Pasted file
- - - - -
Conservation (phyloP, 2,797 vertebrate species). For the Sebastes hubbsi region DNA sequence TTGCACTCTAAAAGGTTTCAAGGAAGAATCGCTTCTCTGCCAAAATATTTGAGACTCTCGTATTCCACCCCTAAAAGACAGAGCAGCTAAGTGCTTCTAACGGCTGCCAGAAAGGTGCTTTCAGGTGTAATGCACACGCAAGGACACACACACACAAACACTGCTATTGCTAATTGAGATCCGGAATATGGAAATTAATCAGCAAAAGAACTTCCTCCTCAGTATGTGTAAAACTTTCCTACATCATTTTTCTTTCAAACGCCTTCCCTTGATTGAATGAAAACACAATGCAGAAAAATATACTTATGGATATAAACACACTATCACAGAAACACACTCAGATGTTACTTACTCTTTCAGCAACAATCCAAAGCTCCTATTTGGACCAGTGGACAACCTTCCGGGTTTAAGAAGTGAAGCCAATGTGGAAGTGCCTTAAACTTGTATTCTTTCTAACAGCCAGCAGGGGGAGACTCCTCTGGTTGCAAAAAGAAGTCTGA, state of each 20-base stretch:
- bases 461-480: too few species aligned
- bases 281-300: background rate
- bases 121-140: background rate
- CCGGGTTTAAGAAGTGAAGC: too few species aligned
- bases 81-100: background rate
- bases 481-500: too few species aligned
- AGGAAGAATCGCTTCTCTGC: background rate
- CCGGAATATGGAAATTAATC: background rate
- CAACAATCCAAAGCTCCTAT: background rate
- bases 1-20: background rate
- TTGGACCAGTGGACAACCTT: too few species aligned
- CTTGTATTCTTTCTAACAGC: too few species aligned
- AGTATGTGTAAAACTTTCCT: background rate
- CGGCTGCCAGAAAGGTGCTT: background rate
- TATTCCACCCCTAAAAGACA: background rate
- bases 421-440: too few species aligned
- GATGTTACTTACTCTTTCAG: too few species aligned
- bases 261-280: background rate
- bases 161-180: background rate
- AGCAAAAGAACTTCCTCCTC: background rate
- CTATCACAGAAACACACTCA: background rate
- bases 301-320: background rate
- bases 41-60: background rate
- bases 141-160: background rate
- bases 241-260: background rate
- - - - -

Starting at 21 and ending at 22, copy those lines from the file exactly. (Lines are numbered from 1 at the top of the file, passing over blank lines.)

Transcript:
- AGCAAAAGAACTTCCTCCTC: background rate
- CTATCACAGAAACACACTCA: background rate